The Christian faith is inclusive in the sense that Jesus Christ lived and died for all people without exception. Whether or not you decide to trust in Jesus Christ as your Savior, he lived and died for you. Christ is radically inclusive and if we are to faithfully live out the Jesus message, the church must also be radically inclusive!
But it is also exclusive, in that Jesus the Christ introduces us to a unique relationship with God. If you don’t remember anything else I say today, I hope you’ll remember this: in Jesus of Nazareth, God fundamentally changed God’s relationship with the world.
Our Creator was not satisfied with being far-off and distant from creation. In Jesus, God got “up close and personal” with us. Jesus taught us that God loves the world fiercely and passionately, and that God’s greatest desire is to be loved in return. And Jesus shows us just how wide-open God’s arms truly are.
God is not narrow-minded like the Church Lady, bent on criticizing and condemning people; God is not manipulative like a televangelist – only out for our money; God is not vengeful like the terrorist, who demands that we kill and destroy all who disagree with our interpretation of Scripture. And God is not interested only in the narrowest bandwidth of people.
Colossians tells us that through Christ, “God was pleased to reconcile to himself all things, whether on earth or in heaven, by making peace through the cross.” 1 Timothy 2:3-4 reads: “God our Savior wants all people to be saved and to come to a knowledge of the truth.” Or hear the words of Jesus in perhaps the most famous Christian text of all time, John 3:16-17, “For God so loved the world that he gave his one and only Son, that whosoever believes in him shall not perish but have eternal life. For God did not send his Son to condemn the world, but that the world through him might be saved.”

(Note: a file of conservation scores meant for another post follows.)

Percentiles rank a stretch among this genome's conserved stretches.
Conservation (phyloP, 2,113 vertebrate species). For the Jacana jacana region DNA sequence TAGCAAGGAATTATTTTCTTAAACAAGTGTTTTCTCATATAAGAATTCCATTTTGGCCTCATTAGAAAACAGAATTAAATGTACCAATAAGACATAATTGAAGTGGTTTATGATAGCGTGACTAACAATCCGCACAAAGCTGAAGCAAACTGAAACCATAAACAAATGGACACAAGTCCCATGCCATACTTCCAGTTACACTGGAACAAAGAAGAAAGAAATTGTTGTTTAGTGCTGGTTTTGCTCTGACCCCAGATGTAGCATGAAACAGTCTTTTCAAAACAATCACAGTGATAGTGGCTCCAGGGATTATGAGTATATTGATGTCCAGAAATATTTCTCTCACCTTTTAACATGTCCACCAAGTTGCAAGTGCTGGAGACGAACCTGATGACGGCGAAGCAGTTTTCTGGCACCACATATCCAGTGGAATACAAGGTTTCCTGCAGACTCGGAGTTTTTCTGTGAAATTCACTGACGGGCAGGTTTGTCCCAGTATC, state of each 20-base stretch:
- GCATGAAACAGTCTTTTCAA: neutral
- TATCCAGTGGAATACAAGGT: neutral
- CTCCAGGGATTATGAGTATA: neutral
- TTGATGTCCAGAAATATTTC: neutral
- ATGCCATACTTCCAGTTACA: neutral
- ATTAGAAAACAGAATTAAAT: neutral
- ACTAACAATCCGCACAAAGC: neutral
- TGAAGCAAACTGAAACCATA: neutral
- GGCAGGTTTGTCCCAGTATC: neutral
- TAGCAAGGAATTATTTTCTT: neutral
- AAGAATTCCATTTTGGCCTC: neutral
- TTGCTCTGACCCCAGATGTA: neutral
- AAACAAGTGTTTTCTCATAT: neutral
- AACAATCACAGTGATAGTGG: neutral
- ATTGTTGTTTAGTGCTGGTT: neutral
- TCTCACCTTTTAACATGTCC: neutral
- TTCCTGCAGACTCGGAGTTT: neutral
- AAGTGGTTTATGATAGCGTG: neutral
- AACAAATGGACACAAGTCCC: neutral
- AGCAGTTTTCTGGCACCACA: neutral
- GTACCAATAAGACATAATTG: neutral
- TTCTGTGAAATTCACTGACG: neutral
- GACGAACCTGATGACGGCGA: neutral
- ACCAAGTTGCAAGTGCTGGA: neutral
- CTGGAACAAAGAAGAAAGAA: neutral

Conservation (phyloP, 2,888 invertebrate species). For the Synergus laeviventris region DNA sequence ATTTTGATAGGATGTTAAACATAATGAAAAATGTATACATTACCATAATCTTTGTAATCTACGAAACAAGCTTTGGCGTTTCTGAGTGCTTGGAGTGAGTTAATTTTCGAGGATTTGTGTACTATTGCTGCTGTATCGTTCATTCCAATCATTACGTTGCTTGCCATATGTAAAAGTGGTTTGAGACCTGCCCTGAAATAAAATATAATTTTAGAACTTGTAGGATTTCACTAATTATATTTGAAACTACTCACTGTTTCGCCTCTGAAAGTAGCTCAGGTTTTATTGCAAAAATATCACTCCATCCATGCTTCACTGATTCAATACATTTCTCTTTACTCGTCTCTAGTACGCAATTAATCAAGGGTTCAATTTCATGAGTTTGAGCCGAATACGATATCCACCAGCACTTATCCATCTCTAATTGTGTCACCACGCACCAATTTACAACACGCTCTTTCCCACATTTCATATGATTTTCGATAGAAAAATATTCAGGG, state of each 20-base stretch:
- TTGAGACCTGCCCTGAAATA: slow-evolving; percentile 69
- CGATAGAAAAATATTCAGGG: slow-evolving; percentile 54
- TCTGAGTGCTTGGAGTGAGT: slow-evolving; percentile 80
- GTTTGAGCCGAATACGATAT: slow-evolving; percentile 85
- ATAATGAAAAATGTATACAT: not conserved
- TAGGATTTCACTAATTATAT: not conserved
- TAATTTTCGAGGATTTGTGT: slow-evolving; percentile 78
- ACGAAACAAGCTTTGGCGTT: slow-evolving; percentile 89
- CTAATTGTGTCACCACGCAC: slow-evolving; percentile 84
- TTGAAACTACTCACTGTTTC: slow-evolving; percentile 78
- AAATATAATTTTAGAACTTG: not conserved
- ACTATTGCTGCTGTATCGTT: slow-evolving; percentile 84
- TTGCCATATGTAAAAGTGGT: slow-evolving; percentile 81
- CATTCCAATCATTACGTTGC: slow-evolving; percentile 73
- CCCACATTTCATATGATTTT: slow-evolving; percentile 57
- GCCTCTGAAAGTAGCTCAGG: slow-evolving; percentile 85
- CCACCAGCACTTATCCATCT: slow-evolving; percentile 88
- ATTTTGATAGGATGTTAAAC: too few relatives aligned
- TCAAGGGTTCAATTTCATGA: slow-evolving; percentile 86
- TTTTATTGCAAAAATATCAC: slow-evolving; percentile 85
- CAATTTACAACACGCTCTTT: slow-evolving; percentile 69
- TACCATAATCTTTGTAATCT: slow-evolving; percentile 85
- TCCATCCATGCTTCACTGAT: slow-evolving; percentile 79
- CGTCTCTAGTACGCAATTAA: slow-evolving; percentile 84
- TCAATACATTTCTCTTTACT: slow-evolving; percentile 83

Jesus introduces us to a gracious God whose love is stunningly inclusive in its scope. And if the Church is going to live out the Jesus message, then we must be a radically inclusive community of faith as well.
You may be thinking, “OK Rev., I get the inclusive part – but what do you mean by saying Christianity is also exclusive?” Simply this: Jesus introduces us to a unique relationship with God – the kind of intimate relationship that no other faith tradition offers. Jesus said, “No one comes to the Father except through me.”
Note, he does not say, “No one comes to God except through me.” He’s inviting us to experience a close, personal relationship with God the Father. And this particular kind of relationship can only be experienced when we are introduced by the Son. Let me illustrate:
When I was in ninth grade, Mr. Schuler was my school principal. He wasn’t very tall, but he was imposing – built like a fire plug. He had reddish, thinning hair and lots of freckles. And when he got angry with the students (which happened a lot) his hair stood on end, his eyes bulged out, and all those freckles just ran together into a sea of bright red. Mr. Schuler used to scare me to death!